Two weeks ago this blog was dedicated to the subject of how this country has lost its manufacturing base to the extent that we import everything from clothing to sophisticated electronics which, obviously, contributes to the high rate of unemployment now stifling our economic recovery. One of the comments offered in response to the points made hinted at exploiting our "willingness to pay more for American quality", an idea I would like to further explore.
Let's start with the recent turn around by General Motors who posted a $1.3 billion profit last quarter and is on the threshold of conducting a stock IPO in the coming weeks that is reported to range from $6 to $8 billion, with more coming in the future. For those who questioned the financial assistance to the automotive industry two years ago, I think this performance puts your angst to rest. Then there is Ford Motor Company who did it all on its own. But the salient point to me is that it proves we do, in fact, have the capacity to make things in America on a grand scale. What seems to be missing is the willingness to take the risk. So, how do we kick-start that process?
First, I think we start with what the true causes of our high unemployment may be. Bob Herbert, an Op-Ed Columnist with the New York Times wrote a great piece on this very subject back on July 30th entitled A Sin and a Shame which you can read at http://www.nytimes.com/2010/07/31/opinion/31herbert.html?_r=1&scp=8&sq=Bob%20Herbert&st=cse. In short, corporations began laying people off and/or reducing their employee compensation in greater numbers than actually were necessary simply to enrich their treasuries. That helps explain the $2 trillion cash hoard they have accumulated since 2008 which has gone unspent, un-loaned, un-distributed as dividends and un-invested in capital projects. During the same period productivity has increased dramatically while wages and salaries have stagnated, a contradiction to our conventional model (i.e. - where workers standard of living is supposed to go up with their increased productivity) that has occurred for the first time since WWII.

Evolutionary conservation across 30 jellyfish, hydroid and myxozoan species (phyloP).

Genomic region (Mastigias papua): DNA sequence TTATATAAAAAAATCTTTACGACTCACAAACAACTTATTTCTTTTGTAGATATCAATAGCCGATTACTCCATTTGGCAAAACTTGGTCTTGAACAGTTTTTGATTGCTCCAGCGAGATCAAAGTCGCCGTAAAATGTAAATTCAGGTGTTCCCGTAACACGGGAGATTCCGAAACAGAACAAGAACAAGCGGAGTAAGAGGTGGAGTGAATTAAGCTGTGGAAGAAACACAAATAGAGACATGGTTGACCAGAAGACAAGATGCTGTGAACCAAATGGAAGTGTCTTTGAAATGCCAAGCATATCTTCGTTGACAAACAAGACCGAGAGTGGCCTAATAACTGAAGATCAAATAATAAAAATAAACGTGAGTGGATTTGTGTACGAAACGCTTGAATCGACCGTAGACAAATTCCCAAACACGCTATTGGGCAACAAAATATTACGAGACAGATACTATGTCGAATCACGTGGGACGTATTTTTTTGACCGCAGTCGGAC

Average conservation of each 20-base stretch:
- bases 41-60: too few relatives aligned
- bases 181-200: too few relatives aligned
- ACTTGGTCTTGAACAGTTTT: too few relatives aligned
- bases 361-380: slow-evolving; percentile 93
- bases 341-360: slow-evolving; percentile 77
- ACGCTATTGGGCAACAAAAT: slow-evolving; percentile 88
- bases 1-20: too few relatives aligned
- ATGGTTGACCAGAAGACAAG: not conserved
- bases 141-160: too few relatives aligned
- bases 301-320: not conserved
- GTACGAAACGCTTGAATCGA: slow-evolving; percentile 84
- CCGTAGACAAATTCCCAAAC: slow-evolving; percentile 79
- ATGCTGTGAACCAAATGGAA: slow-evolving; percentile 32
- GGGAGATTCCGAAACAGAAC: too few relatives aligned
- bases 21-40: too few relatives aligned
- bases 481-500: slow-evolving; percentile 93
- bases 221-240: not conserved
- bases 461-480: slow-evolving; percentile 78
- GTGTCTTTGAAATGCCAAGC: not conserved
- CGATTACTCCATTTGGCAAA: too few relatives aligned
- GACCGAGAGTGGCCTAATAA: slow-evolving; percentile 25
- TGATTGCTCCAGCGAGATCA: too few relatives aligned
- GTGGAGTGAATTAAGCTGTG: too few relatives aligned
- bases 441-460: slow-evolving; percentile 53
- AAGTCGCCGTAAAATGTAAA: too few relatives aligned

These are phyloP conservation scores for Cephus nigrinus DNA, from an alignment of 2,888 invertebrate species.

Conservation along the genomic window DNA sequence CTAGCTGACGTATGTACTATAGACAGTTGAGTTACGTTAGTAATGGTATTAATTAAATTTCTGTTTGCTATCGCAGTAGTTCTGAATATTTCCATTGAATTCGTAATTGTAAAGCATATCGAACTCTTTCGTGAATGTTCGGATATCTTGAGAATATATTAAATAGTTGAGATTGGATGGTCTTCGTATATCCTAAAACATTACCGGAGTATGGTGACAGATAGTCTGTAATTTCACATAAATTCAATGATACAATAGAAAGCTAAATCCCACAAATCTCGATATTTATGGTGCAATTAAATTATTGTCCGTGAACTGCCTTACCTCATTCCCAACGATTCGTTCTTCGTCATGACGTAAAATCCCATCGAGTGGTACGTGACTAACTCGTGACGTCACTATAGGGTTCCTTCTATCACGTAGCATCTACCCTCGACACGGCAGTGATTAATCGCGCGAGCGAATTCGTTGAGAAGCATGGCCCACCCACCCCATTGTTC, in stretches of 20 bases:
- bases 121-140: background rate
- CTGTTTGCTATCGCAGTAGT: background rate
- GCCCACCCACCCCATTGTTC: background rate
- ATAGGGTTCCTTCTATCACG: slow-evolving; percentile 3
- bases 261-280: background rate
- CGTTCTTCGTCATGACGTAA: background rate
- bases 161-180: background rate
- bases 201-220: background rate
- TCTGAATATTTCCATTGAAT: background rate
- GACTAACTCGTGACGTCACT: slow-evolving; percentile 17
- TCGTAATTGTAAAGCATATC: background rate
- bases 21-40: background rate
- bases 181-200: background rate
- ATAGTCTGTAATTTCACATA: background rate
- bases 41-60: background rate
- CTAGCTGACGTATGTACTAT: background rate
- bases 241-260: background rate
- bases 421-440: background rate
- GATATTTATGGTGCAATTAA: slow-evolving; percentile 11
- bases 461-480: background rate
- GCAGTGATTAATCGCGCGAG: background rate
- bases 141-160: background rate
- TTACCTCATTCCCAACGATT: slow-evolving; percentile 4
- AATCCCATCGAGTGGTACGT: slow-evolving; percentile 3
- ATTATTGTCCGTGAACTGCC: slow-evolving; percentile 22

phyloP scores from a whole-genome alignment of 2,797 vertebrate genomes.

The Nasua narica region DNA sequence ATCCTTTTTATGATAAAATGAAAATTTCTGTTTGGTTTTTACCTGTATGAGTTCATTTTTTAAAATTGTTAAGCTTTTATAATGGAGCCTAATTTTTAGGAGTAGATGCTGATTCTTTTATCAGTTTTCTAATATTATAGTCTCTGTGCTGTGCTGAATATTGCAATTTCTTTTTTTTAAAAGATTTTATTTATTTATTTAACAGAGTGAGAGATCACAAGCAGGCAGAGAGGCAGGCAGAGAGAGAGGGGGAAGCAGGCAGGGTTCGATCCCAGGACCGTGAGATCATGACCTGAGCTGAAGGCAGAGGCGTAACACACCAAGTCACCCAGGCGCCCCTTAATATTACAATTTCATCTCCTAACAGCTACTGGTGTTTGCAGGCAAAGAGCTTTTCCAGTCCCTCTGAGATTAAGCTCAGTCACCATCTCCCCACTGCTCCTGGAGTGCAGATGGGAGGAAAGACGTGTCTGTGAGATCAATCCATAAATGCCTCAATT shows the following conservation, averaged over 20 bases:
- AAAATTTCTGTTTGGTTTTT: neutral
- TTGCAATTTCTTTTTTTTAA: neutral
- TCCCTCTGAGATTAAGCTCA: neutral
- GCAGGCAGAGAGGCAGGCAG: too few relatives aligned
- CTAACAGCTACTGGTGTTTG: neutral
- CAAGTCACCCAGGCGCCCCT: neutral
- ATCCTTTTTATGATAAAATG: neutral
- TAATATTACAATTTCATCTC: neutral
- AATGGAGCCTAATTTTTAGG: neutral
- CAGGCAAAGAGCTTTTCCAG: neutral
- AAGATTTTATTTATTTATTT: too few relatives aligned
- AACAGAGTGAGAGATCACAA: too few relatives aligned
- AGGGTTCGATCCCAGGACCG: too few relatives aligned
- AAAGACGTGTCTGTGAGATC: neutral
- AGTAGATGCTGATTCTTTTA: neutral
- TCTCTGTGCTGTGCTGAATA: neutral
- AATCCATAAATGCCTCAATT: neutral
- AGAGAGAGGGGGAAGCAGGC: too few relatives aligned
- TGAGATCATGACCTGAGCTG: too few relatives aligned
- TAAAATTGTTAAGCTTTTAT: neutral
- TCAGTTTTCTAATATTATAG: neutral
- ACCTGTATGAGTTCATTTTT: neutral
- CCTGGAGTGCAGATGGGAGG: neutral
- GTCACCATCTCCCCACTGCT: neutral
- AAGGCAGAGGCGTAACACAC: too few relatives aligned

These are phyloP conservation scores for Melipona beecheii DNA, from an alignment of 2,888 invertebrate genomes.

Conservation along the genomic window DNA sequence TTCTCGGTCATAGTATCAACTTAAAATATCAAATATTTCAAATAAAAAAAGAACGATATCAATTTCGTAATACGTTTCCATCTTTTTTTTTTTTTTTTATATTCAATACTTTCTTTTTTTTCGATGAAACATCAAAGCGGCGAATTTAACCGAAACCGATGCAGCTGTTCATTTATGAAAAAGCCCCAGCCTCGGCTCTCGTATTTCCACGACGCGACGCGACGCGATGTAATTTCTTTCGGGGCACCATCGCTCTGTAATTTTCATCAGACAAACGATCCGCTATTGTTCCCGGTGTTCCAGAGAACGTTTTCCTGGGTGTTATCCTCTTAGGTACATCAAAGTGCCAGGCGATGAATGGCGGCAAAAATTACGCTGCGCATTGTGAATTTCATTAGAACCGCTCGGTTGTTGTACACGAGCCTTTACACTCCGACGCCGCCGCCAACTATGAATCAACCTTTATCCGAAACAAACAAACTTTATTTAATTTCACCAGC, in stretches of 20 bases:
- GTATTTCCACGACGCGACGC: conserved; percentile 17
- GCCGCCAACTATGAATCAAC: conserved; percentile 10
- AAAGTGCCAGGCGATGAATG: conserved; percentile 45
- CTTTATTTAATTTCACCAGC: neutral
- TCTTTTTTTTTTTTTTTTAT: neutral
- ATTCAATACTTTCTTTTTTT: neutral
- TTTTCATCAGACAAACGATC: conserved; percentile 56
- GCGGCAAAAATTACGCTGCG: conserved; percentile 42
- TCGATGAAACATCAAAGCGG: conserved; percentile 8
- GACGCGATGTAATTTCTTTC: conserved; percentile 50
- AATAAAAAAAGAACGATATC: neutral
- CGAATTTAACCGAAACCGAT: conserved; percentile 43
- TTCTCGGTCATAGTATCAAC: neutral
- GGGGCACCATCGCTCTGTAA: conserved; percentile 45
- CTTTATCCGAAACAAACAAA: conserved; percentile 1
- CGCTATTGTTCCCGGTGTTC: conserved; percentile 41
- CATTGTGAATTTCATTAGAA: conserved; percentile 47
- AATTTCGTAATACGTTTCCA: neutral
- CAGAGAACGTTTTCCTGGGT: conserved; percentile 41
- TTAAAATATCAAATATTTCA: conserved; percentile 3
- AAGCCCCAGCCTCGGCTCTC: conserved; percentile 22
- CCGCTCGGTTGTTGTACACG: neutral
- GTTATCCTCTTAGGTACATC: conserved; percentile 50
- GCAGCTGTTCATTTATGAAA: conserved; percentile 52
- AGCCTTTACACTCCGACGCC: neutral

So let's think about a new approach to get these corporations to free up some of that cash for the good of the country. What if all of the major retailers in America (e.g. Wal-Mart, Target, Best Buy, Home Depot, Lowes, J.C. Penney's, Sears, Costco, Sam's Club, etc.) banded together and started an initiative to Buy American even though the price of their commodities might be slightly higher than the same products offered by foreign competition (see paragraph one above)? Many of those same firms helped build China's economy over the past twenty or thirty years, which just surpassed Japan's for the number two spot and is on track to overtake ours by 2020 according to some predictions, so why not re-direct that same power and influence to increase demand for American made products? Would greater demand not result in existing closed factories being opened or new plants being built, banks lending money for such expansion, people being hired, and these new wage earners increasing their consumer spending, as well as buying homes in a still depressed sector, all components to getting our economy ginning again? Perhaps, along with all Americans, those 9.5% of unemployed might prefer paying slightly more for products made here with the increased income that they would be earning, rather than paying lower prices with unemployment checks for imported products that fuel foreign economic growth.
Simplistic? Idealistic? Impossible? Maybe, but nothing seems to be working now, so I'm for pursuing a Made in America campaign with the same fervor that cranked up this country to fight and win WWII, as I consider this to be a battle for the preservation of our status as the world's top economic power. Also, it might just help reduce our national debt still raging upward as shown at http://usdebtclock.org.
For a list of various products that are, thankfully, still made in America go to http://www.madeinusaforever.com/ or http://www.stillmadeinusa.com/ or
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